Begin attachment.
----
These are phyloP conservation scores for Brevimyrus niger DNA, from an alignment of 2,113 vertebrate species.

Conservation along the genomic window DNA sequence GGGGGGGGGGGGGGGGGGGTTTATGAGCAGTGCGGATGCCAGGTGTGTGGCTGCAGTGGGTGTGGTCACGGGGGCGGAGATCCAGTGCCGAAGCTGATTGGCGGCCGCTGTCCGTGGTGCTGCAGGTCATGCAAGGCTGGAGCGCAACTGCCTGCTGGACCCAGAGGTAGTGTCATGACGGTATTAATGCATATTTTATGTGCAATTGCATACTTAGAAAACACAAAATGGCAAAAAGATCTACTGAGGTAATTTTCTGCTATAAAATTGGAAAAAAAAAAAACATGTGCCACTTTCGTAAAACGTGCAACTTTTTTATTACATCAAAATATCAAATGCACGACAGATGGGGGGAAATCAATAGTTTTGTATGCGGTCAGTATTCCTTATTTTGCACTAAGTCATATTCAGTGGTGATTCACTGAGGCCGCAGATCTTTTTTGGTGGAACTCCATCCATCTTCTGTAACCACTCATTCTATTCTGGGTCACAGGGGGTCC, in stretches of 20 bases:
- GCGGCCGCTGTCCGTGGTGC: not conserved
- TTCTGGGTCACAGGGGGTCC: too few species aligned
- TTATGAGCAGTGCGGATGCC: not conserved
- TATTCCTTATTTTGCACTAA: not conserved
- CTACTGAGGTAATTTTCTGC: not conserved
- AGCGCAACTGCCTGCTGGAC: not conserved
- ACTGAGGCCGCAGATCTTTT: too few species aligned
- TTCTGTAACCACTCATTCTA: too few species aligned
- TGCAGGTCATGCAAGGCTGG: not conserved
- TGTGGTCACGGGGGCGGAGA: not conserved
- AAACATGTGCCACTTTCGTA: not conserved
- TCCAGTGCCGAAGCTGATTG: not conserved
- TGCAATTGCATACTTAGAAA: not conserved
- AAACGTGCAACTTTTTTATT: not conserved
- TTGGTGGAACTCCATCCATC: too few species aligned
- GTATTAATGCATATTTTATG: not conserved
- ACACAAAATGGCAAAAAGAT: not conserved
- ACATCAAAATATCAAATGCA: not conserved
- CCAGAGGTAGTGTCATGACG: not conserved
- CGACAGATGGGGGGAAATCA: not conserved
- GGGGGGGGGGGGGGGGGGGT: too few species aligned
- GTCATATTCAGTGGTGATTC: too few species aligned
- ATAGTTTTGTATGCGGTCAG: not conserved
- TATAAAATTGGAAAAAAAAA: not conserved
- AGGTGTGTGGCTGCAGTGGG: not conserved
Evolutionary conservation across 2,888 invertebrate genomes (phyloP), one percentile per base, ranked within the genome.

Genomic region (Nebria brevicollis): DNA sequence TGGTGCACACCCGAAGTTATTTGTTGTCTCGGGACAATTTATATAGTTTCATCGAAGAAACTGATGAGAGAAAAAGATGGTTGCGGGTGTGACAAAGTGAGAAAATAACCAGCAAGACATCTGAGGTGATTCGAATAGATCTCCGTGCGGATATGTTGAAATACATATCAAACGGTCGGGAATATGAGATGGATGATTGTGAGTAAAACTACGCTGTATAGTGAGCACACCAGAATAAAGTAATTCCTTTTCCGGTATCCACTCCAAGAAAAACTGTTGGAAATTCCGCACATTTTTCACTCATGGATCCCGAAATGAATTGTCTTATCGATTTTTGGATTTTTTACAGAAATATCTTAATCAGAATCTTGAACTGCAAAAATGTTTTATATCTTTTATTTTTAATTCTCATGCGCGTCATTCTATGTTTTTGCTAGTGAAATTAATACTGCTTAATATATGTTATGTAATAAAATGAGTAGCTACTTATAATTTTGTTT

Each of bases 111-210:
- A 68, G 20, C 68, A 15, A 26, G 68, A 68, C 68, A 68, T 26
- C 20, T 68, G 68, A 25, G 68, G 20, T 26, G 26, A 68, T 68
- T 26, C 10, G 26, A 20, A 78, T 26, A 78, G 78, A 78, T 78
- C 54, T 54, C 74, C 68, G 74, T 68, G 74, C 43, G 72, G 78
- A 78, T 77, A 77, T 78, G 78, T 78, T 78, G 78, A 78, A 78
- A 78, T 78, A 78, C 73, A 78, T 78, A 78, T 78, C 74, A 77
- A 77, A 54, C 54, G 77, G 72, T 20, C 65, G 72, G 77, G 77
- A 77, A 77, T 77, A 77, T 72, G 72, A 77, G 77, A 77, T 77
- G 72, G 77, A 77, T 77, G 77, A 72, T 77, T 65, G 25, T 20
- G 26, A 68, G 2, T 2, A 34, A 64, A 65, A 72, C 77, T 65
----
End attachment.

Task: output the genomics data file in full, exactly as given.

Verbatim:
These are phyloP conservation scores for Brevimyrus niger DNA, from an alignment of 2,113 vertebrate species.

Conservation along the genomic window DNA sequence GGGGGGGGGGGGGGGGGGGTTTATGAGCAGTGCGGATGCCAGGTGTGTGGCTGCAGTGGGTGTGGTCACGGGGGCGGAGATCCAGTGCCGAAGCTGATTGGCGGCCGCTGTCCGTGGTGCTGCAGGTCATGCAAGGCTGGAGCGCAACTGCCTGCTGGACCCAGAGGTAGTGTCATGACGGTATTAATGCATATTTTATGTGCAATTGCATACTTAGAAAACACAAAATGGCAAAAAGATCTACTGAGGTAATTTTCTGCTATAAAATTGGAAAAAAAAAAAACATGTGCCACTTTCGTAAAACGTGCAACTTTTTTATTACATCAAAATATCAAATGCACGACAGATGGGGGGAAATCAATAGTTTTGTATGCGGTCAGTATTCCTTATTTTGCACTAAGTCATATTCAGTGGTGATTCACTGAGGCCGCAGATCTTTTTTGGTGGAACTCCATCCATCTTCTGTAACCACTCATTCTATTCTGGGTCACAGGGGGTCC, in stretches of 20 bases:
- GCGGCCGCTGTCCGTGGTGC: not conserved
- TTCTGGGTCACAGGGGGTCC: too few species aligned
- TTATGAGCAGTGCGGATGCC: not conserved
- TATTCCTTATTTTGCACTAA: not conserved
- CTACTGAGGTAATTTTCTGC: not conserved
- AGCGCAACTGCCTGCTGGAC: not conserved
- ACTGAGGCCGCAGATCTTTT: too few species aligned
- TTCTGTAACCACTCATTCTA: too few species aligned
- TGCAGGTCATGCAAGGCTGG: not conserved
- TGTGGTCACGGGGGCGGAGA: not conserved
- AAACATGTGCCACTTTCGTA: not conserved
- TCCAGTGCCGAAGCTGATTG: not conserved
- TGCAATTGCATACTTAGAAA: not conserved
- AAACGTGCAACTTTTTTATT: not conserved
- TTGGTGGAACTCCATCCATC: too few species aligned
- GTATTAATGCATATTTTATG: not conserved
- ACACAAAATGGCAAAAAGAT: not conserved
- ACATCAAAATATCAAATGCA: not conserved
- CCAGAGGTAGTGTCATGACG: not conserved
- CGACAGATGGGGGGAAATCA: not conserved
- GGGGGGGGGGGGGGGGGGGT: too few species aligned
- GTCATATTCAGTGGTGATTC: too few species aligned
- ATAGTTTTGTATGCGGTCAG: not conserved
- TATAAAATTGGAAAAAAAAA: not conserved
- AGGTGTGTGGCTGCAGTGGG: not conserved
Evolutionary conservation across 2,888 invertebrate genomes (phyloP), one percentile per base, ranked within the genome.

Genomic region (Nebria brevicollis): DNA sequence TGGTGCACACCCGAAGTTATTTGTTGTCTCGGGACAATTTATATAGTTTCATCGAAGAAACTGATGAGAGAAAAAGATGGTTGCGGGTGTGACAAAGTGAGAAAATAACCAGCAAGACATCTGAGGTGATTCGAATAGATCTCCGTGCGGATATGTTGAAATACATATCAAACGGTCGGGAATATGAGATGGATGATTGTGAGTAAAACTACGCTGTATAGTGAGCACACCAGAATAAAGTAATTCCTTTTCCGGTATCCACTCCAAGAAAAACTGTTGGAAATTCCGCACATTTTTCACTCATGGATCCCGAAATGAATTGTCTTATCGATTTTTGGATTTTTTACAGAAATATCTTAATCAGAATCTTGAACTGCAAAAATGTTTTATATCTTTTATTTTTAATTCTCATGCGCGTCATTCTATGTTTTTGCTAGTGAAATTAATACTGCTTAATATATGTTATGTAATAAAATGAGTAGCTACTTATAATTTTGTTT

Each of bases 111-210:
- A 68, G 20, C 68, A 15, A 26, G 68, A 68, C 68, A 68, T 26
- C 20, T 68, G 68, A 25, G 68, G 20, T 26, G 26, A 68, T 68
- T 26, C 10, G 26, A 20, A 78, T 26, A 78, G 78, A 78, T 78
- C 54, T 54, C 74, C 68, G 74, T 68, G 74, C 43, G 72, G 78
- A 78, T 77, A 77, T 78, G 78, T 78, T 78, G 78, A 78, A 78
- A 78, T 78, A 78, C 73, A 78, T 78, A 78, T 78, C 74, A 77
- A 77, A 54, C 54, G 77, G 72, T 20, C 65, G 72, G 77, G 77
- A 77, A 77, T 77, A 77, T 72, G 72, A 77, G 77, A 77, T 77
- G 72, G 77, A 77, T 77, G 77, A 72, T 77, T 65, G 25, T 20
- G 26, A 68, G 2, T 2, A 34, A 64, A 65, A 72, C 77, T 65